Before lockdown, I visited care homes as part of my voluntary work. I realised a week before lockdown commenced that I had to stay away from the homes, as much as I disliked the idea. I informed the owner/nurses-in-charge of my regretted decision and to be honest I sensed that it was a relief for most of them that I had made a decision rather than them trying to dissuade me from visiting. Those homes which run a tight ship have avoided the worst effects of Covid -19 it seems. My wife was also pleased, after all we are both in the 'vulnerable' status.
    So whilst many genuinely want to see their favourite railway(s) operating there is much to be considered besides maintenance, vegetation and staffing levels.
     
  16. flying scotsman123

    flying scotsman123 Resident of Nat Pres

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    Absolutely - I stopped going to C+W a week or 2 before it was properly closed as Mum with asthma wasn't comfortable with me going. I specifically asked her how she'd feel about me going in and after initially saying yes on further reflection asked me not to. I'm not going to argue with that.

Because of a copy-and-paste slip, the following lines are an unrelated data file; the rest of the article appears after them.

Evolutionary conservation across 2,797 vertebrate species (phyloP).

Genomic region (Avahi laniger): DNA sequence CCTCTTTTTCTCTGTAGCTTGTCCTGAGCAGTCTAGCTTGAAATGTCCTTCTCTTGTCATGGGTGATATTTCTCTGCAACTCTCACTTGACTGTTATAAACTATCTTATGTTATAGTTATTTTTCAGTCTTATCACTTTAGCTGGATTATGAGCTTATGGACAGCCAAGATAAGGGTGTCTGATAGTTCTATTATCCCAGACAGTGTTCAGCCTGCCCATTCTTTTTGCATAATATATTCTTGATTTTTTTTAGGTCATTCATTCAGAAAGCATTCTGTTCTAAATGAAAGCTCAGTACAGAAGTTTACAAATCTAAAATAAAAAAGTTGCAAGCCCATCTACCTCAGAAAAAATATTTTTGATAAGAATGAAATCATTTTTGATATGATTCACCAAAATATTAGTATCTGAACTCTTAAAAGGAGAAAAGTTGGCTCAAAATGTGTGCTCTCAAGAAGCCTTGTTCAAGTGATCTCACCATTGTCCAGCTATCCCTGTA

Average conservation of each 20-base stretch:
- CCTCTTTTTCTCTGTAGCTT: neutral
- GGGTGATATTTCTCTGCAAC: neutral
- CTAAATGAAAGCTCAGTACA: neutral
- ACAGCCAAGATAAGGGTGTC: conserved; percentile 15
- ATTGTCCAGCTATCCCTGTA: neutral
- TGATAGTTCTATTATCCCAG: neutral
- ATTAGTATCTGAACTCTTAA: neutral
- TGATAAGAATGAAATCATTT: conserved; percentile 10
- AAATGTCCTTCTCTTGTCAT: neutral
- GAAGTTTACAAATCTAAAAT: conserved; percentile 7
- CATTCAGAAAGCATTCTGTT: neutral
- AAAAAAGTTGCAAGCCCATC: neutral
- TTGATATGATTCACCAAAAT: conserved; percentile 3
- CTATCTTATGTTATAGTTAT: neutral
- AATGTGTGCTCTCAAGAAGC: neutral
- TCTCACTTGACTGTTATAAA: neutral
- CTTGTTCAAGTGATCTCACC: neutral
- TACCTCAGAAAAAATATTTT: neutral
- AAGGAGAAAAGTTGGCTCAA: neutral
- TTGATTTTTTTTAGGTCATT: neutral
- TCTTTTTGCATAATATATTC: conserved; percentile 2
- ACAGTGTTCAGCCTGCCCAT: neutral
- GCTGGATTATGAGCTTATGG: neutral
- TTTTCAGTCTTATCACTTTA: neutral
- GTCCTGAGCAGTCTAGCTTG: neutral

17. Steve

    Steve Part of the furniture Friend

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    I wonder how many are in my situation. Prior to the lockdown, I had several days a week doing my own thing on heritage railways. My wife had her own social life involving her circle of friends and family/grandchildren so there was plenty for her to do when I did. Now, I can go back to volunteering as the shackles come off but it would leave my wife alone on the days that I did as her enjoyment is still locked down. For that reason, I am largely staying home to keep her company and the railways will have to wait.
     
  18. Monkey Magic

    Monkey Magic Part of the furniture

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    If there is one thing that Covid has brought into the light, it is the lines that have good management and who communicate intelligently and maturely with their staff, volunteers and supporters and those that don’t. I suspect that the lines with good management will survive the effects of Covid better than the lines that don’t.
     
  19. Rumpole

    Rumpole Member

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    The latest 'Save Our Service' video produced by our volunteers has now been uploaded to Youtube; this is an introduction to 2 new feature length specials to be released over forthcoming weeks. Please check it out at:-



    www.saveourservice.co.uk
     
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  20. 007

    007 Member

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    A cracking video, I know I'm biased but its the best preserved line video that I have seen published, well done to all concerned.